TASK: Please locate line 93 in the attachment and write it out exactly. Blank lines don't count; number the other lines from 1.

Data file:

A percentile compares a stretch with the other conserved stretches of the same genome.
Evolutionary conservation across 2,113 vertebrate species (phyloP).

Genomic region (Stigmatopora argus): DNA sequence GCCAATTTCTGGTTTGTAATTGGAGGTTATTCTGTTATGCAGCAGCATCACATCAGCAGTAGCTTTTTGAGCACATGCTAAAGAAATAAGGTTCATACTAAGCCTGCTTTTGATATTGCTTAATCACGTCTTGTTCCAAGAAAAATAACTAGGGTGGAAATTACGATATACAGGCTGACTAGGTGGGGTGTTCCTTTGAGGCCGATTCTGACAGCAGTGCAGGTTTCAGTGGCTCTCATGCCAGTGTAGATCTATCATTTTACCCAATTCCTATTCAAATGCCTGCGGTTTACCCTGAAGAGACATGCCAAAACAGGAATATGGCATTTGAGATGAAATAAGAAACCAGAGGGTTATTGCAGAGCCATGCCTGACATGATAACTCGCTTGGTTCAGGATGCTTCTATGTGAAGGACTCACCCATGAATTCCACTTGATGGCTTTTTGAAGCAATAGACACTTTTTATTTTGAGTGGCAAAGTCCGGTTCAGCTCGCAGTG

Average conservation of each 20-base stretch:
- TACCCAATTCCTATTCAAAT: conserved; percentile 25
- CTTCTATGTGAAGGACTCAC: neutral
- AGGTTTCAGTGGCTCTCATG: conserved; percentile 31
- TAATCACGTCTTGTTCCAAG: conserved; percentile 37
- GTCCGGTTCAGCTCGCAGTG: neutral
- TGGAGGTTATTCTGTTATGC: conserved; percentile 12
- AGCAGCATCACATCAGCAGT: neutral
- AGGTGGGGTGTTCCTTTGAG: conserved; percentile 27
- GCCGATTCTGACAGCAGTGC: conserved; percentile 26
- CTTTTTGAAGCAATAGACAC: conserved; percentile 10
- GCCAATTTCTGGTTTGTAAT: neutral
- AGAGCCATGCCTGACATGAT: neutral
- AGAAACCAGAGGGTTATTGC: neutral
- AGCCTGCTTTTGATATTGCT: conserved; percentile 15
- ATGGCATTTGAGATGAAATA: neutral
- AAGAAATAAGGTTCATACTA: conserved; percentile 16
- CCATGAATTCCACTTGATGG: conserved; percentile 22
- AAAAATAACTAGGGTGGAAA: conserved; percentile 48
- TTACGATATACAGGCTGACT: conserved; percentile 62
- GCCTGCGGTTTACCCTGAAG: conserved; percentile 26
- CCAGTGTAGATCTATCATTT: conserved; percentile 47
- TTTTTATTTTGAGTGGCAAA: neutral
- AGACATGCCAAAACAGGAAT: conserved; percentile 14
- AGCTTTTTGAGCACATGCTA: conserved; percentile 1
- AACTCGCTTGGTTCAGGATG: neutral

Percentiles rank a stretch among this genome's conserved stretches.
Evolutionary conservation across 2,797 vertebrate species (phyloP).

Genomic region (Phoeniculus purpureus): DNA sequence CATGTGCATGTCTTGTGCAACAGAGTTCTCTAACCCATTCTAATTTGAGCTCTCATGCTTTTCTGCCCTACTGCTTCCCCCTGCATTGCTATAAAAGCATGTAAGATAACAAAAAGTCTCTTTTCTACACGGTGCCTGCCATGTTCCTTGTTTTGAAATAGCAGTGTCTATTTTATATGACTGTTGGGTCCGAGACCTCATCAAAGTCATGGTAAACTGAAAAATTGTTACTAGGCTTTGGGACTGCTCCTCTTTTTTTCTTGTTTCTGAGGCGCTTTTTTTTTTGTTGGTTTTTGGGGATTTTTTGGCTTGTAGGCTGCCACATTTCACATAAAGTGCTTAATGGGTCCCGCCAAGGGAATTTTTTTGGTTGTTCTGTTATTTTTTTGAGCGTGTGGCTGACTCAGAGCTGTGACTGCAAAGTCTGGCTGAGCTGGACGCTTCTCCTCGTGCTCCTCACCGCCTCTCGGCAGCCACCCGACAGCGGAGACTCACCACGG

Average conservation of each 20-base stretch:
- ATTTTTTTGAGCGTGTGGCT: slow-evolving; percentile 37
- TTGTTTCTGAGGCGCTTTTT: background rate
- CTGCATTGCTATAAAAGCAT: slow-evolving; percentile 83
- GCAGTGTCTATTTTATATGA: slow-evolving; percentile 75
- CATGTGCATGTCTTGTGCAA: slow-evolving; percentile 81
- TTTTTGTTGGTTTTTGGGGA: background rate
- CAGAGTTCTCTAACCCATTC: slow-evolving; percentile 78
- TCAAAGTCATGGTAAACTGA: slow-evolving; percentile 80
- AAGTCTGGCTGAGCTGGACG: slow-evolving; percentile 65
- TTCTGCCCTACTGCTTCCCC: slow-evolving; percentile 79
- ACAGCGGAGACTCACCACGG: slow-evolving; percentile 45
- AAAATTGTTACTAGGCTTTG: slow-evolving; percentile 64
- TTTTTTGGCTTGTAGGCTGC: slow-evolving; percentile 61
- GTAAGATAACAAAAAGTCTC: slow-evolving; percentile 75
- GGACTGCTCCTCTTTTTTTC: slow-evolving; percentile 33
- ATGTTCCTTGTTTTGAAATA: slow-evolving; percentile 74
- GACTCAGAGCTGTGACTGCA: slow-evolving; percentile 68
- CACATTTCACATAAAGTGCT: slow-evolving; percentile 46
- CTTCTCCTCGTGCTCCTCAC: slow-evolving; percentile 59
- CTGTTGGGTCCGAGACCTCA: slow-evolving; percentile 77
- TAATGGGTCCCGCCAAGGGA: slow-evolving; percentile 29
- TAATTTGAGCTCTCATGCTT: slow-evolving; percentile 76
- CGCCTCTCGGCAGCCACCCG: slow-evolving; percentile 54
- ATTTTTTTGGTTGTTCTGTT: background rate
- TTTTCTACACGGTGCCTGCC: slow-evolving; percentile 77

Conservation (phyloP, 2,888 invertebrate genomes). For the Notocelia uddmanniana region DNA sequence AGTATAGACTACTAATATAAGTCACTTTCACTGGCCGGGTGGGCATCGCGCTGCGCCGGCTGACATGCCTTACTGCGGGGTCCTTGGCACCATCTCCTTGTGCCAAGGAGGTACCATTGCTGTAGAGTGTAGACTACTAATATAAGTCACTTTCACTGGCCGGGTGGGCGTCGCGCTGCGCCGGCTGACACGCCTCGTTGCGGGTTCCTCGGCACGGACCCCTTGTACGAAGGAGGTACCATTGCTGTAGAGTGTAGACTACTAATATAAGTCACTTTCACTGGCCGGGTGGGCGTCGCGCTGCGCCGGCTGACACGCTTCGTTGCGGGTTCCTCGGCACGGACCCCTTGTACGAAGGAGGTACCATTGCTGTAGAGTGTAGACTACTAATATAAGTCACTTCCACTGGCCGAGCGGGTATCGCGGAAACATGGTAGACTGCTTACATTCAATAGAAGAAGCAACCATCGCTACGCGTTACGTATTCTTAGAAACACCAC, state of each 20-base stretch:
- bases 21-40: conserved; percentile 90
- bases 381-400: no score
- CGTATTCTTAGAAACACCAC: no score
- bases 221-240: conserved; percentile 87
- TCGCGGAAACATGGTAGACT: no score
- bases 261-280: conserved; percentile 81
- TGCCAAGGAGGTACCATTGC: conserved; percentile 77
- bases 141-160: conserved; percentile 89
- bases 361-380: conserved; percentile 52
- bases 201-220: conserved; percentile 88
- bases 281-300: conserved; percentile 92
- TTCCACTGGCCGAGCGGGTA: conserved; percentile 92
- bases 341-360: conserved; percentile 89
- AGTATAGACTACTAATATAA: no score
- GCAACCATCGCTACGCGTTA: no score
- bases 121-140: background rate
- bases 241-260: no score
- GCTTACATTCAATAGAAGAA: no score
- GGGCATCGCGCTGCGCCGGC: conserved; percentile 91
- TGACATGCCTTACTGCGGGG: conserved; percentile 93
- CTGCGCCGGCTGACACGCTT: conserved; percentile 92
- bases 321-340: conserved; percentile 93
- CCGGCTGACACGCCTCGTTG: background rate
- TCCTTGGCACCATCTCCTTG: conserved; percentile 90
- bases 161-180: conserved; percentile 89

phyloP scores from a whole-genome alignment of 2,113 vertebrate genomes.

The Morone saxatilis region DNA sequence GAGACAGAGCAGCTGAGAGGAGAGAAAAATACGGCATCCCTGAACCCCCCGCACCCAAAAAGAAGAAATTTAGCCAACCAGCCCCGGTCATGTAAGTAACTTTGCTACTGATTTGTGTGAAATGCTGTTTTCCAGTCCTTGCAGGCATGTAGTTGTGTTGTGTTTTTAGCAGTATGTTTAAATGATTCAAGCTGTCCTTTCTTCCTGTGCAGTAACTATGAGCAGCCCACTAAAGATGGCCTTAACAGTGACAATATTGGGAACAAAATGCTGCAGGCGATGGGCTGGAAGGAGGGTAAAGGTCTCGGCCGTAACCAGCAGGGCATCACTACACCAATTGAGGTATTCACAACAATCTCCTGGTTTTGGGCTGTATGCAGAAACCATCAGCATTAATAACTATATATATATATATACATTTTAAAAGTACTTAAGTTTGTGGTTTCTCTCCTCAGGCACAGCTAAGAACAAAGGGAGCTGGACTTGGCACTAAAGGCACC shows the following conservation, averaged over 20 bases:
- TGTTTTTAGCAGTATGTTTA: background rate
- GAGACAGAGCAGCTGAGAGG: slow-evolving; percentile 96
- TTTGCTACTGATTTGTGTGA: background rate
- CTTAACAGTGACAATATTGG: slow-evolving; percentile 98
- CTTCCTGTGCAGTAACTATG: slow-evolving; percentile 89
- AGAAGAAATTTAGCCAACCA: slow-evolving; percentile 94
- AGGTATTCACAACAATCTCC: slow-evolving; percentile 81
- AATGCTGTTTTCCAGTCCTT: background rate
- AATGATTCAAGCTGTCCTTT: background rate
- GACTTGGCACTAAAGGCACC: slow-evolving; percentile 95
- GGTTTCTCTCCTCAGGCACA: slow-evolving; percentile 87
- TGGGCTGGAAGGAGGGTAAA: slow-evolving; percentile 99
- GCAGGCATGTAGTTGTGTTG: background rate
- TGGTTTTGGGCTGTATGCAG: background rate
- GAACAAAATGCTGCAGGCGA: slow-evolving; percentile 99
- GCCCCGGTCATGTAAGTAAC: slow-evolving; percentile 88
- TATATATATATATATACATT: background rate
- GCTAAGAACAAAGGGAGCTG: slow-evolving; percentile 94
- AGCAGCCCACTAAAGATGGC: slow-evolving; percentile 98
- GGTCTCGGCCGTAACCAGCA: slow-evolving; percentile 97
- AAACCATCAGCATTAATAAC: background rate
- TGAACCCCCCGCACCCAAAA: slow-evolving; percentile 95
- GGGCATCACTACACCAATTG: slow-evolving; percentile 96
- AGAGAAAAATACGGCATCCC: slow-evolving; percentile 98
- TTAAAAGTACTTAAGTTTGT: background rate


- AGGTATTCACAACAATCTCC: slow-evolving; percentile 81